I am 34 and starting my financial journey to build Muni bond portfolio.
Where can i buy California muni bonds directly in primary market without any brokerage/fees, if available.
I read that Fidelity is recommended but are the fees high enough to dip my returns?
Adam and Jane says
In 2010, we started buy individual muni bonds from LPL, HSBC, Citibank to generate tax free passive income to start our journey to FI.
In 2015, after we learned that banks and LPL charges 1.25% to 2% more per bond, we started to buy individual muni bonds ONLY from Fidelity due to the low 0.10 markup fee which is $10 per $10,000.
Citibank charges 1.25% which is $125 per $10,000
HSBC charges 1.75% which is $175 per $10,000
LPL charged 2% which is $200 per $10,000 (this was several years)
Chase charged around 1.5% -1.75% more per bond than Fidelity
John G says
Are you content to buy bond ETFs rather than actual bonds, because of the long-term stability of the bond market? With a bond, you get interest and then your principal back at maturity. With a bond ETF (or mutual fund), you never get your principal back; you sell the bond at the current market price to get your money out.
So: risk? If the bond market can go down sharply and for a long time (because interest rates generally go up), then one risks losing principal by holding funds rather than bonds.
It is a bit harder sometimes to buy bonds, and of course a fund diversifies better than buying individual bonds. Too bad if the issuer of the bond one buys goes belly-up!
So if you are confident that you can sell the fund at more or less what one paid for it, then your principal is safe and you collect the interest for as long as you choose to hold it.
Does that sound right to you?
Bond rate exceeded 2.7% today. Do you have any updated thoughts?
Also, what do you think of Nuveen munibond ETF, NAC in particular? It’s a Cali munibond etf with 5% yield.
Financial Samurai says
I’m following my 2018 investment framework and buying muni bonds.
Thanks Sam as always! Currently looking for ways to diversify as I’m heavy on stocks, real estate yet no bonds. A friend of mine recommended I look into Muni Bonds and sure enough my first google search was: “financial samurai muni bonds”. :)
I have 10% of my portfolio in cash and want to minimize to 2%. I want to build a bond portfolio as well with low fees and relative high yield, I’m OK with risk (given I have no bonds!).
For AGG and CMF – I bank with Schwab. Do you recommend a specific brokerage to buy these?
Also – what should I be looking at when comparing Muni Bonds and potential purchase. How can I find NAME City Bond | Yield | risk?
Any help is greatly appreciated!
Financial Samurai says
I have a banking relationship with Citibank and Fidelity, so I use those too. Fidelity seems like it has the most options with the best prices. I think they are fantastic.
Just ask your representative to pull up a list of specific bonds with certain minimum ratings and yields.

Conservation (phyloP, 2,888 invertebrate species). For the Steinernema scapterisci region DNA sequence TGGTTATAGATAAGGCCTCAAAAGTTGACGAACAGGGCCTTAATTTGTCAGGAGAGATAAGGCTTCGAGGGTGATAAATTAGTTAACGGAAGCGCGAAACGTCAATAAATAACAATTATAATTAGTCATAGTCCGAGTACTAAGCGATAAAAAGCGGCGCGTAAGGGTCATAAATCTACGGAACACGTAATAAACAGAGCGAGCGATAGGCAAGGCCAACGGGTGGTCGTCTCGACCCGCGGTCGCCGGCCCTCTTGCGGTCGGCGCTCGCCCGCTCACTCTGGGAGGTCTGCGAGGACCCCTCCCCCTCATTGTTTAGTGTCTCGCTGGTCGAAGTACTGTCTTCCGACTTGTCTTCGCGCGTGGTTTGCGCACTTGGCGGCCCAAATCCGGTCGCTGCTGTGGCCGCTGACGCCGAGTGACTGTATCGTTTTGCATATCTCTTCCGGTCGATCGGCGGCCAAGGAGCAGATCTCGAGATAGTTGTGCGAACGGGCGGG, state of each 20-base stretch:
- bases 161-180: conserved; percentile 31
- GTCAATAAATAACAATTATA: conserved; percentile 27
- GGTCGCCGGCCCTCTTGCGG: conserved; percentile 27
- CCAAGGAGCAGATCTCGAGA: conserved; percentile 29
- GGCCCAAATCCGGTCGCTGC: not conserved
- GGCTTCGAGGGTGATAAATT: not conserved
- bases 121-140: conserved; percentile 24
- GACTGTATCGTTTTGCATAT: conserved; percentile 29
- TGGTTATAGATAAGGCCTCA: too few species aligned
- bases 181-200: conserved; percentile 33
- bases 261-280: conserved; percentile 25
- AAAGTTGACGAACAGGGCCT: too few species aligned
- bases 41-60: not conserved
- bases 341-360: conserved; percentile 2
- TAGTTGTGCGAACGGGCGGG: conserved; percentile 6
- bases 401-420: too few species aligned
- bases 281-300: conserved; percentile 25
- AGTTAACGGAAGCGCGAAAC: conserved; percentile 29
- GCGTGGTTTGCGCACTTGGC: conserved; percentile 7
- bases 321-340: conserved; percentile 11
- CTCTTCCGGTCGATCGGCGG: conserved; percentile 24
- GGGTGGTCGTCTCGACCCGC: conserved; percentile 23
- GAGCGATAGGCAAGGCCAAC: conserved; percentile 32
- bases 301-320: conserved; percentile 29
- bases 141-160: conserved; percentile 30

Just be aware though that bonds have rallied back to even before Trump got elected. I’d patiently wait for another opportunity. In the meantime, I’m diversifying away from coastal city real estate and buying heartland real estate through my preferred real estate crowdfunding platform, RealtyShares.
Next time, hopefully Financial Samurai will show up when you just search “muni bonds”! But I know that it’s a tough search term. But I’d love it if more people did “Financial Samurai XXX” in search, b/c I think I’ve covered the vast majority of topics in depth.
Great post FS. I am very interested in Muni bonds right now. I have been a long time reader, but first time poster. My wife and I have just started our journey on to FI at 33 & 28. When discussing our situation with our financial advisor, he suggested as an alternative to muni bonds we could look into a 10 pay life policy. He said that since we were starting so young it may be worth the upfront costs to have the guaranteed 3.5% (he said after dividends ~5%) net return. He said it would be a way to provide a safe harbor for money and provide an eventual inheritance. He was very upfront that there were many upfront fees, but they may be lower now since we were young. I was just curious as to your thoughts on such an arrangement in the long term since you can then perhaps fulfill the bond portion of a portfolio with this option and be more aggressive with the equities you may have? We are just looking for ways to further diversify, protect assets and not be linked directly to the market with all of our money (outside of the home we currently have).
OMG I hope you did not buy into the “financial advisor” suggestion of life insurance. I am 59 years old, fell for this a number of years ago, and wish I had not. It is the most embarrassing thing in my portfolio. Since I am now an avid reader of financial planning articles and blogs, and have learned to pay close attention to my investments, I realize that almost no independent and credible financial writer recommends any form of life insurance products as “investments”. The old advice to buy term life for your life insurance needs and diversify the rest in low cost investments, is still true. The reason is obvious: there is no magic money making secret the insurance company has that can make up for the huge amount you are paying in commissions, up front (whether hidden or not). They have a hundred clever ways of tailoring these products so as to obscure this simple reality.